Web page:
The protein named amyloid-β (Aβ) is the main component of the amyloid plaques and part of a cascade of reactions that, along with neurofibrillary tangles, are found in the brains of those afflicted with Alzheimer’s Disease (AD). They are thought to be causative. Several anti-Aβ therapies are under development and a few are already being clinically tested. Unfortunately, thus far no attempts to attack Aβ therapeutically have succeeded.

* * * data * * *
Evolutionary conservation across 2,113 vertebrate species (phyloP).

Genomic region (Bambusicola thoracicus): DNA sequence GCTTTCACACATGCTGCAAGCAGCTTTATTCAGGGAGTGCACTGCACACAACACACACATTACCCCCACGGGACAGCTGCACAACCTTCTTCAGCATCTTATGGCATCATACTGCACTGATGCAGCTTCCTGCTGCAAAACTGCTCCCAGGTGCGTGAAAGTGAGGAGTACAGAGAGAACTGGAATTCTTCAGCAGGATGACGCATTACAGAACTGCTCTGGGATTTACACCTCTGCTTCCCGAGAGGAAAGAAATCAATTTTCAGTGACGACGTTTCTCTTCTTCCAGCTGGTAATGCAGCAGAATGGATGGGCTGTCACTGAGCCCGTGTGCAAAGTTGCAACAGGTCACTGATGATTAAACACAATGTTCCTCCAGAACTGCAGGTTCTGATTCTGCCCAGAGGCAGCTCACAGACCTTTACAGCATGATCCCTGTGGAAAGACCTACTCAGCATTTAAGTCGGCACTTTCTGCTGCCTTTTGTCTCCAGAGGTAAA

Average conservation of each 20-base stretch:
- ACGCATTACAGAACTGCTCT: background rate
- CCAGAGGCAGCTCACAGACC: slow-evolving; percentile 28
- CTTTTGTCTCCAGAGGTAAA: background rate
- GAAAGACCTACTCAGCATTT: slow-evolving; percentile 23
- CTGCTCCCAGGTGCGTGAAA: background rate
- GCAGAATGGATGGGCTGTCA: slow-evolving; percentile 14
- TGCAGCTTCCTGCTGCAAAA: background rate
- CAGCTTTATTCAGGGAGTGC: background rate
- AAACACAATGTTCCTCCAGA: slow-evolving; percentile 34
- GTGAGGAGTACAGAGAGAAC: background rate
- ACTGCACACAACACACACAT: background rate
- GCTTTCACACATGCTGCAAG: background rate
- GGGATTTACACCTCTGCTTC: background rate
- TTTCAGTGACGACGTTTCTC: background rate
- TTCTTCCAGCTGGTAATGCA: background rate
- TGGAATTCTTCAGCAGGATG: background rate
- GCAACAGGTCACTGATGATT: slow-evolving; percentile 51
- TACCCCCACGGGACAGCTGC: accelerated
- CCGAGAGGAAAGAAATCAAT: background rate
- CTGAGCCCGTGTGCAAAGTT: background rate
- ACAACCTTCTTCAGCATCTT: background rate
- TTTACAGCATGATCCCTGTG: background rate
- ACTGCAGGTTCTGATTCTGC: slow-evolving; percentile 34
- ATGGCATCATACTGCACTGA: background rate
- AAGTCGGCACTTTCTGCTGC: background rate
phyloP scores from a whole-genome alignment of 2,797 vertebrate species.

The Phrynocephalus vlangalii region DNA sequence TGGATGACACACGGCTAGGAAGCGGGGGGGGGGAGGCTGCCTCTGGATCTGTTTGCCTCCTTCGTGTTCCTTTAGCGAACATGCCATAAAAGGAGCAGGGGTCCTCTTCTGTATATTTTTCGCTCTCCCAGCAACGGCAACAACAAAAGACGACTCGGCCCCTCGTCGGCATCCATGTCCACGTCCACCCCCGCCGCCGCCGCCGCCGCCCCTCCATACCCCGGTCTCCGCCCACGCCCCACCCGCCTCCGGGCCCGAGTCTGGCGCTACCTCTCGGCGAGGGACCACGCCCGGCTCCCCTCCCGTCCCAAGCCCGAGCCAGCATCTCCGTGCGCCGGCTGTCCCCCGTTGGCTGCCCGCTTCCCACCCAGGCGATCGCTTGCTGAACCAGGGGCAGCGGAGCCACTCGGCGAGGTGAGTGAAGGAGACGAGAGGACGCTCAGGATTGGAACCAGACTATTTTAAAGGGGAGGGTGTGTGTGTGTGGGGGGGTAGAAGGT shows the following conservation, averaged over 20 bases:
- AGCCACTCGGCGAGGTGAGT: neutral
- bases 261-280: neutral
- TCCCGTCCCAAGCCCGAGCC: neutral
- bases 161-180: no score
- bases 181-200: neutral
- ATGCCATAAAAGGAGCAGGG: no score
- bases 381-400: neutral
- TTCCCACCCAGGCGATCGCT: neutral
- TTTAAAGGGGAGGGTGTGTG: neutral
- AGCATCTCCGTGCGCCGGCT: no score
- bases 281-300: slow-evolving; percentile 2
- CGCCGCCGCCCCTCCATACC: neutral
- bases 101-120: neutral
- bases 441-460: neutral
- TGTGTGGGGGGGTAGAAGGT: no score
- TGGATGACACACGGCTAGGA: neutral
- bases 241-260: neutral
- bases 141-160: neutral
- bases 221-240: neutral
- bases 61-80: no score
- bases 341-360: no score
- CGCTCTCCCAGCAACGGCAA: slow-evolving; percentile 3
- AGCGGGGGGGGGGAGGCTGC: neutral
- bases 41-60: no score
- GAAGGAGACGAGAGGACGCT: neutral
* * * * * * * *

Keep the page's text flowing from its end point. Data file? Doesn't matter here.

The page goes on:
That is until now. There was exciting news this week: In an article by Sevigny et. al. in the scientific journal Nature, it was reported that a human monoclonal antibody called aducanumab has been found to reduce the amyloid plaques in patients with AD. They had been diagnosed with the affliction by means of positron emission tomography (PET) scans and standard dementia testing. Of most importance, the diminished Aβ determination in these patients coincided with the finding that there was a parallel improvement in their mental decline using the same dementia test. The journal stated that “confirmation of a cognitive benefit would be a game-changer.”
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